Like the tiny destructive termite in part one, a marriage can be destroyed by “a thousand little razor-cuts of perpetual contempt, put-downs, sarcasm, lies, rudeness, rages, insults and silent treatments, even though a physical mark is never left.”1

Control

As with physical violence, emotional and mental abuse has as its goal: control. Control of thoughts, feelings, and actions.

Making his wife feel like she has to constantly “walk on eggshells” to avoid a blow-up is not God’s idea of what a groom promises at the marriage altar: to “nourish and cherish.”2 A wife should be free to be herself without fear of punishment or retribution.

No one should live in fear of the person they love.

Common tactics

Here are some common tactics used to control.

Dominance

Needing to feel in charge, the abuser will make decisions for his wife and children, tell them what to do, and expect unquestioning and instant obedience. His wife may be treated like a servant, child, or possession.3

Humiliation

An abuser will define who his victim is, what she thinks, and what her motives are. He uses name-calling, insults, criticism, personal attacks, shaming, and public put-downs designed to erode her confidence and make her feel worthless, undesirable, and powerless so she is less likely to leave him. Toys on the floor or a dinner he doesn’t like can set him off.4 He habitually invalidates her feelings, opinions, and needs.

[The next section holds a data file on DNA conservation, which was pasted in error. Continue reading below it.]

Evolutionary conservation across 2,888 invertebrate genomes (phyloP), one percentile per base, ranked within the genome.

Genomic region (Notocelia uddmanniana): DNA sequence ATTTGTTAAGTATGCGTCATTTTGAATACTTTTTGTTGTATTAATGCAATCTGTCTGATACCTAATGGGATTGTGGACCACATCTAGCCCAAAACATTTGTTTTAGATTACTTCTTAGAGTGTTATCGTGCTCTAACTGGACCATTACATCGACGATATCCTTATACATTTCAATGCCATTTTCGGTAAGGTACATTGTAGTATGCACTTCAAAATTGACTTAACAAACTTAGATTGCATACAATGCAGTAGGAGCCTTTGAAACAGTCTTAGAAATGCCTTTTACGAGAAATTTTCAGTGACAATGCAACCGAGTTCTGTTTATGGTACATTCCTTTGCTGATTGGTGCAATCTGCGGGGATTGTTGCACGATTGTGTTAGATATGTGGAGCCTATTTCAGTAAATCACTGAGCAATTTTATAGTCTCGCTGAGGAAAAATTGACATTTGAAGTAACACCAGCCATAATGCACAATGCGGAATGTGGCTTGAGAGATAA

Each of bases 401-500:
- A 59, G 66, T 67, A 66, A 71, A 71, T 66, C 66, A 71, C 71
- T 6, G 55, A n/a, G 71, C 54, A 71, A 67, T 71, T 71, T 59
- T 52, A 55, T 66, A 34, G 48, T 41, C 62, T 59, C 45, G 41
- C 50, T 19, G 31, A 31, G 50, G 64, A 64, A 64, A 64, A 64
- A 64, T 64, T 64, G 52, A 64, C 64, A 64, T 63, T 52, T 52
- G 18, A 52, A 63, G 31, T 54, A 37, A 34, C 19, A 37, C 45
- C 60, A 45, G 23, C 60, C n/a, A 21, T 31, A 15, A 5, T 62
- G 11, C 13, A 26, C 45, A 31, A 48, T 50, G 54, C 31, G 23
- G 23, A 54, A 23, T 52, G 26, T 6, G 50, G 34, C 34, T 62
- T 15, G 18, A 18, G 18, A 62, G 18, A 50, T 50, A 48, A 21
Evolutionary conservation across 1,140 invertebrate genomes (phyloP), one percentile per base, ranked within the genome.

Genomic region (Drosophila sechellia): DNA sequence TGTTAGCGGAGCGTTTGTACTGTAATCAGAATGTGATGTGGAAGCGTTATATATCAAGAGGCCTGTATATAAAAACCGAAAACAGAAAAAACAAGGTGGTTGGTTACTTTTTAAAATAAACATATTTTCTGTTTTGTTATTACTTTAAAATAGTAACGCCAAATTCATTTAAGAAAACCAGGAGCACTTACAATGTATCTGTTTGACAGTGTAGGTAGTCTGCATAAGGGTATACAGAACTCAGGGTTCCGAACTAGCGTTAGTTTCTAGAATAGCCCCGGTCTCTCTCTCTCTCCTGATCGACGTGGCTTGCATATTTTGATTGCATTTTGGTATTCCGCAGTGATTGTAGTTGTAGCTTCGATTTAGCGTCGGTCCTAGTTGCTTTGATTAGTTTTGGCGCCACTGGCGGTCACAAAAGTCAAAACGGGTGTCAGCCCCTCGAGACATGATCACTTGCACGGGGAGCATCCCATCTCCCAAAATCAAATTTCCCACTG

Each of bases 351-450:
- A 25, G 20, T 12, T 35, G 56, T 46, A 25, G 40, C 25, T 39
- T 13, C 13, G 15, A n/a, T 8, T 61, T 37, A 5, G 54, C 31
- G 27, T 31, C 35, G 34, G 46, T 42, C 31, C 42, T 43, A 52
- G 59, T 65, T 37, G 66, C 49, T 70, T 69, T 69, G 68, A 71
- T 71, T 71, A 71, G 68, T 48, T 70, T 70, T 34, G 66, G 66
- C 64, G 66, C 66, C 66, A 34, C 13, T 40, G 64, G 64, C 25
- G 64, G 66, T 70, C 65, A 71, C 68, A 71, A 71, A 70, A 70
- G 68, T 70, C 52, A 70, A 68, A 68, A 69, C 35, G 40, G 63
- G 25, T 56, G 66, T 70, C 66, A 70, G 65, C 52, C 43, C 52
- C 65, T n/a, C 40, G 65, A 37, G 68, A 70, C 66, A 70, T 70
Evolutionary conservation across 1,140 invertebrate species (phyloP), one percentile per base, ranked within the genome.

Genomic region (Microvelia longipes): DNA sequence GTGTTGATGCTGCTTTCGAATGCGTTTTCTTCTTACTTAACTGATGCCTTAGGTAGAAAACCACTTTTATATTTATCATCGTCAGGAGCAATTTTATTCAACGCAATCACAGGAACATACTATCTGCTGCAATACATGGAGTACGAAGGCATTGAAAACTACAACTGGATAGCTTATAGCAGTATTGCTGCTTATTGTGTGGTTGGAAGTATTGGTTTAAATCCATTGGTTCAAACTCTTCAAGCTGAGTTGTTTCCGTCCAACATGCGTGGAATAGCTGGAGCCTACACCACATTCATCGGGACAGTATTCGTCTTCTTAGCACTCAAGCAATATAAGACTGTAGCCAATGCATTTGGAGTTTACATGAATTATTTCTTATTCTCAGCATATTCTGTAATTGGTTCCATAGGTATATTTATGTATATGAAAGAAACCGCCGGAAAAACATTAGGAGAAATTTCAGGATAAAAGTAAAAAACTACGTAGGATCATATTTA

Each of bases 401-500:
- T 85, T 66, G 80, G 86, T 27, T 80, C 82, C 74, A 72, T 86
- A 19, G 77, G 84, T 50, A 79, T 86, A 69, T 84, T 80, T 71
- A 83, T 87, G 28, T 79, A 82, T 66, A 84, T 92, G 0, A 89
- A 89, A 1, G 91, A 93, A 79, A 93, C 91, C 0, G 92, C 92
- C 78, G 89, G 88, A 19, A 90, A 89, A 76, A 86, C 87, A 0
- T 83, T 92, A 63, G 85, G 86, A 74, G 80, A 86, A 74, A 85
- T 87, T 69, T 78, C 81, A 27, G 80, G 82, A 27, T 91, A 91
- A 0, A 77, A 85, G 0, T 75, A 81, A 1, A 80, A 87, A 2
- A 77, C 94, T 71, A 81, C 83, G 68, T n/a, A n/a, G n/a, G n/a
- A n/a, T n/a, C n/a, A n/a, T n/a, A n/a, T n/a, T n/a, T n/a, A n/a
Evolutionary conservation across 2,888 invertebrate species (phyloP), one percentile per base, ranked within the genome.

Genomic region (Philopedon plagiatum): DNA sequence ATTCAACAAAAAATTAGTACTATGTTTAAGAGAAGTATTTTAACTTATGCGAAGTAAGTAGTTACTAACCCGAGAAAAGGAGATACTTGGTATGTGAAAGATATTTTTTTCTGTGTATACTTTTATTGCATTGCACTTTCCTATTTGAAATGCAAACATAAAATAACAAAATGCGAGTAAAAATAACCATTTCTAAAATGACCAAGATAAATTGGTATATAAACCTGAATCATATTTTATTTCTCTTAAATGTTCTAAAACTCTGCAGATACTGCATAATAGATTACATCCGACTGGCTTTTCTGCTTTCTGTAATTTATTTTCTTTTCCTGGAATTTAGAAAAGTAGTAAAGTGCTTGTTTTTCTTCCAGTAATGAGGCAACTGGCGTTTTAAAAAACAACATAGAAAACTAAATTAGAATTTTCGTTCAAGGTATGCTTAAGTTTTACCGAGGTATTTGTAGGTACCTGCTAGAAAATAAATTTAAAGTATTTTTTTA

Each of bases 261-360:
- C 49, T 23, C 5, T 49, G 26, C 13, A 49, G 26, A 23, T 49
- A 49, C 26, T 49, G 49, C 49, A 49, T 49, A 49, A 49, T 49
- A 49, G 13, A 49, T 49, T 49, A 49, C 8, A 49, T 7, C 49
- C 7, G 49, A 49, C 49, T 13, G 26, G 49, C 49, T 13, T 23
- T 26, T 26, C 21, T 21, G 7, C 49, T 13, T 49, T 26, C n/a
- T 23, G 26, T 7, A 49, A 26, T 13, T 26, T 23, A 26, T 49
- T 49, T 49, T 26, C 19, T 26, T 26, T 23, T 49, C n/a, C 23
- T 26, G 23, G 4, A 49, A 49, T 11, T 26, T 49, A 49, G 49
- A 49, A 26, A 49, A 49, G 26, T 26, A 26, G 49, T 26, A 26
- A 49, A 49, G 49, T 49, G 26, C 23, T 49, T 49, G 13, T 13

Isolation

To increase her dependence on him, the abuser will progressively cut his wife off from the outside world, insisting she ask his permission to do anything, go anywhere, or see anyone (extremely jealous). The normal give-and-take between women that would open her eyes to the abuse, the emotional support to resist, or the formation of an escape plan is thus thwarted.

Threats

Abusers commonly use threats to keep their victim from leaving or to force her to drop charges. He may threaten to hurt/kill her or the family or pets. Threatening to suicide, to file false charges against her, to divorce her, or turn her in to child services are other tools he may pull out of his sleeve.